The blog has infrequent posts, mostly excuses for not posting. Come on, how hard is it to post once a week or so about what's going on? You can't tell me there's nothing going on AND that you're so busy... so if stuff is happening, take an hour or so a week and write it up. Oh, but that's HARD... it's easier to just post on Facebook.

Iris Rutz-Rudel

Thanks, Rick, for putting your commentary into it's context for me - you're right, that's different - and it is for me a good example of the difference I felt about social media like facebook. What you quoted from WindRiver-Blog would be quite a normal contribution to a facebook page - read once and forgotten next day... in a winery-blog, I think the author should think twice before posting such trivial information. If your archives finish being a enumeration of "college kids bubbling", there is no interest for the reader and as you said, no professional attitude - what would we think about the winemaker telling his clients: oh, I didn't have the time to work seriously in my vines and in the cellar, so I just bottled what was left, don't wary about the poor quality...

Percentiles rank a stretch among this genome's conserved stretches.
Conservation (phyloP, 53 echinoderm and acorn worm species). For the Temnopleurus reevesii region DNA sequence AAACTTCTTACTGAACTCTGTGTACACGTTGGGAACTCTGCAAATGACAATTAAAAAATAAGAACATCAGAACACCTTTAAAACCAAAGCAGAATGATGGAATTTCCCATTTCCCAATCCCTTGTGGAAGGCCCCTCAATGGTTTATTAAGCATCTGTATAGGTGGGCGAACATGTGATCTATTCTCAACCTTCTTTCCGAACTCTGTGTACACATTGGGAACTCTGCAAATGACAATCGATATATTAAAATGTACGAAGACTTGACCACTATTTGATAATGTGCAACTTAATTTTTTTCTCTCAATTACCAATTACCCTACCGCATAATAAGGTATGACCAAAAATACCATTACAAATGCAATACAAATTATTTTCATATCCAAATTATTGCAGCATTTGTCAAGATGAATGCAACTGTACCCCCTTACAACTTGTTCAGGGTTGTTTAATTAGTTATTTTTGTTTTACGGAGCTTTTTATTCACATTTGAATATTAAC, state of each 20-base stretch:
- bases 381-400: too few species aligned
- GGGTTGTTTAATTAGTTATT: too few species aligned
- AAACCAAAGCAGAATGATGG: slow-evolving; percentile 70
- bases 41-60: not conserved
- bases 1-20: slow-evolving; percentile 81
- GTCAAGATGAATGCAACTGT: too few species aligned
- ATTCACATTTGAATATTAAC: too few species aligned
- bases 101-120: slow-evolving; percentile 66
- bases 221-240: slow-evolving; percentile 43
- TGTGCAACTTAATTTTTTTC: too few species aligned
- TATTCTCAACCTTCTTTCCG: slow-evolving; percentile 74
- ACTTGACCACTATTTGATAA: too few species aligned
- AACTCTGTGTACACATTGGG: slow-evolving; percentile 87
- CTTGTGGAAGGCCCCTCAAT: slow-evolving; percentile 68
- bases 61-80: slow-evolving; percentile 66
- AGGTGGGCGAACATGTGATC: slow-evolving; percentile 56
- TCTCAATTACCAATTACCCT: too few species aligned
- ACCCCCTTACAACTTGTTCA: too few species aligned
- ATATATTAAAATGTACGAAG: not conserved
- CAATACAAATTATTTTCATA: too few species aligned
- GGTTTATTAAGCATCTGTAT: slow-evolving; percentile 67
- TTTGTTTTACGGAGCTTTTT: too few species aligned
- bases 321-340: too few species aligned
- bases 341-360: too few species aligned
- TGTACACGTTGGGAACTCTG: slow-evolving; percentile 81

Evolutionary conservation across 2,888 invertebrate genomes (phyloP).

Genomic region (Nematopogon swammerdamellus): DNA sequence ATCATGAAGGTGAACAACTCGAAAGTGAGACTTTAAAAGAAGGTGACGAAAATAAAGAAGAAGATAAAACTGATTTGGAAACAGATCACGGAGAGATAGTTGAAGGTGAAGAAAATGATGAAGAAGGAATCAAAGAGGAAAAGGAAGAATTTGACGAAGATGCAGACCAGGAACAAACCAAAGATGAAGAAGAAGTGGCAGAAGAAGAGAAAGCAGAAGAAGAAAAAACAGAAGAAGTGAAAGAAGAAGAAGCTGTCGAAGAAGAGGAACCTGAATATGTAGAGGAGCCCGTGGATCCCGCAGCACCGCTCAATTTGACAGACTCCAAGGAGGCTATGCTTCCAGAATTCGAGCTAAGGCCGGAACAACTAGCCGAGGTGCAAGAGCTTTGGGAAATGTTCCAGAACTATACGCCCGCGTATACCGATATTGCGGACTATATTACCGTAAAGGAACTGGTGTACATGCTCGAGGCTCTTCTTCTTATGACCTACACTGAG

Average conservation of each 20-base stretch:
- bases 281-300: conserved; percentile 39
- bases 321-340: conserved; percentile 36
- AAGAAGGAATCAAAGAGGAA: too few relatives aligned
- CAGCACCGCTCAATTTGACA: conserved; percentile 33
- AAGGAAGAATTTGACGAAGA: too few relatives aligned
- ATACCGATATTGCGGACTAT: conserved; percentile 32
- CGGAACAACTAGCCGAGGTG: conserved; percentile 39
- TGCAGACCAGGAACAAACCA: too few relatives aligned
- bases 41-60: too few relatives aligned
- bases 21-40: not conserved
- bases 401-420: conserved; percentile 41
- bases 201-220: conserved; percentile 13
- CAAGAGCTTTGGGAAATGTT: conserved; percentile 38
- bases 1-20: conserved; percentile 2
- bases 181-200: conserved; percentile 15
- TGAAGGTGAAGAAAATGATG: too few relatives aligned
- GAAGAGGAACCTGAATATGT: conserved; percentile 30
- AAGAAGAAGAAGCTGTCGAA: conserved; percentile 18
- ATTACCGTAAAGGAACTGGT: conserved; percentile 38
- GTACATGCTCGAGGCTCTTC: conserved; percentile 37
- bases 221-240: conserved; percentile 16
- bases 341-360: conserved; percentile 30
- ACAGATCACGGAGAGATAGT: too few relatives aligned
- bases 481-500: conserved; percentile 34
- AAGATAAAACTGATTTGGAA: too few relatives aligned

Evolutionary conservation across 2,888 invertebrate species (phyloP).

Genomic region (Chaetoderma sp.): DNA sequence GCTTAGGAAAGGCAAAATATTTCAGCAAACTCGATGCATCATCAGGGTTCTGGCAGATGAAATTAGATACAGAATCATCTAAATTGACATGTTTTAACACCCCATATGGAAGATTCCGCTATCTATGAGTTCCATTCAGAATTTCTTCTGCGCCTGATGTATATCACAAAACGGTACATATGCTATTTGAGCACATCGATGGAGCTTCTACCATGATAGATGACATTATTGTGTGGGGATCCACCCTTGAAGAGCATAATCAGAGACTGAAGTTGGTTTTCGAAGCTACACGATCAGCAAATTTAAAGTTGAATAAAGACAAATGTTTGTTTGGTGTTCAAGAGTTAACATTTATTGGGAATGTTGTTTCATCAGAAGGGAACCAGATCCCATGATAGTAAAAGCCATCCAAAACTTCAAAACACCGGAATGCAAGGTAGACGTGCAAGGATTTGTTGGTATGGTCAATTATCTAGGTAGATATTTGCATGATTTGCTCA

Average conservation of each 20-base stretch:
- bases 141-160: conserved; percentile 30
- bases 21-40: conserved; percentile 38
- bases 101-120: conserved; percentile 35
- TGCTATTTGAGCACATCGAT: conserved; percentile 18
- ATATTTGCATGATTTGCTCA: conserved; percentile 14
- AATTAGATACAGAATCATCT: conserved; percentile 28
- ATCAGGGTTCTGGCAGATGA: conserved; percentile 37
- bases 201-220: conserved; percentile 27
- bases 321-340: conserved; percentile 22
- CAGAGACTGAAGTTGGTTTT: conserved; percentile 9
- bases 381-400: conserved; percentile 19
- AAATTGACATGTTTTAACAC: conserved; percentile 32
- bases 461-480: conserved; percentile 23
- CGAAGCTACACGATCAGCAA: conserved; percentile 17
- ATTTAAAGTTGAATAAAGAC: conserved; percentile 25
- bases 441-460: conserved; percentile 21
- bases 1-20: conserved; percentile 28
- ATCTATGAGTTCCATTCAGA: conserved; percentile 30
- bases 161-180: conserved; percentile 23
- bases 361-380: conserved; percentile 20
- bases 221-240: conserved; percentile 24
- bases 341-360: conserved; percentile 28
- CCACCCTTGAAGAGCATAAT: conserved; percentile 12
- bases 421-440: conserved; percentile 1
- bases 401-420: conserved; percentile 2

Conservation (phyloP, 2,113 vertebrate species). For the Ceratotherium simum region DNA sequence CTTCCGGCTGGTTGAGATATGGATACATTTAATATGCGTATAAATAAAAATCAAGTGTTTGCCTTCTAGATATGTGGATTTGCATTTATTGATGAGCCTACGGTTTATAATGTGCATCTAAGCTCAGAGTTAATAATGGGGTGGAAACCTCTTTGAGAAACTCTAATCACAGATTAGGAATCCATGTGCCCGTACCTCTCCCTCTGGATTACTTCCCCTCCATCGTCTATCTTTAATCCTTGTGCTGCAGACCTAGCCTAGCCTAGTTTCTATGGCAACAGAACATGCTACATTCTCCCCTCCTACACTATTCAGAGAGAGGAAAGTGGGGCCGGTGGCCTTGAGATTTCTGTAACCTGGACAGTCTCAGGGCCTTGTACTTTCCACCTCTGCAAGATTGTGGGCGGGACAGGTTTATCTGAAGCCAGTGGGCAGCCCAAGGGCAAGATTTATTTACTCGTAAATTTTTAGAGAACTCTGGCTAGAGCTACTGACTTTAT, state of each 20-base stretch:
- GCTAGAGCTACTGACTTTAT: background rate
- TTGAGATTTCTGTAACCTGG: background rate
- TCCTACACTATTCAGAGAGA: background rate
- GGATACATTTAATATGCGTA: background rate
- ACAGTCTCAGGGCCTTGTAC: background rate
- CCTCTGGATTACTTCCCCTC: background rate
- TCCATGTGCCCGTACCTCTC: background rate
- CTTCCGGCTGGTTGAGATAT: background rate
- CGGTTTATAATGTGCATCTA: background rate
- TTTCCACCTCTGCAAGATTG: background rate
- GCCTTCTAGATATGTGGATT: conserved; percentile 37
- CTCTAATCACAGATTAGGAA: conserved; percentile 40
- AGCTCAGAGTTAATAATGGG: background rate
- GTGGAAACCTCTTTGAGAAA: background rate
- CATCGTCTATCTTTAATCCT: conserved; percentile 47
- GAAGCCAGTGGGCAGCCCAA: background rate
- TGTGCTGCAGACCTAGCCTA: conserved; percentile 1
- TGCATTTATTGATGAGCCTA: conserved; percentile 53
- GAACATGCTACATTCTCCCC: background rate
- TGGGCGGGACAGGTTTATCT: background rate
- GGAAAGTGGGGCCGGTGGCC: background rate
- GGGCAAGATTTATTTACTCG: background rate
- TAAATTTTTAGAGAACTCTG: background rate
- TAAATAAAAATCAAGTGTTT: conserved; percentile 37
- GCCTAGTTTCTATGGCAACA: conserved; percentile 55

Perhaps that would be the best advise to a bloging/communicating winery: take writing as seriously, as your wine-work, to convince your readers that it could be interesting to taste your wine - both - texts and wine reflect your image.

Mary B.

I agree with all the main points here: a well-written blog will attract far more readership than just a website, because it is updated and current, open for discussion, and also (as others pointed out) an archive of vintages and discussions at the winery. Plus, you'll get links to interesting and classic posts no matter how old they are.

Facebook is great for building a network of new readers and industry-related contacts. I use a Profile because I prefer contacts to think of me as their friend instead of themselves as my fan ... the first 200 contacts will include the usual--Russian princesses looking for love, hey you're cut babe, etc. But after about 200, your friend list will start to generate itself. Now if I see a wine glass, chef's whites, or a lot of mutual friends, that's an auto-in, easy as pie ... and that's pretty much all I see now.

Mary B.

Oh yes, the cutesy applications are a little annoying, but whenever you receive a new request, at the bottom of the notice you can click "Block This Application".


Whether is is a Facebook page or a blog site for a winery, what's more important is you always update it and make the layout more user-friendly and appealing.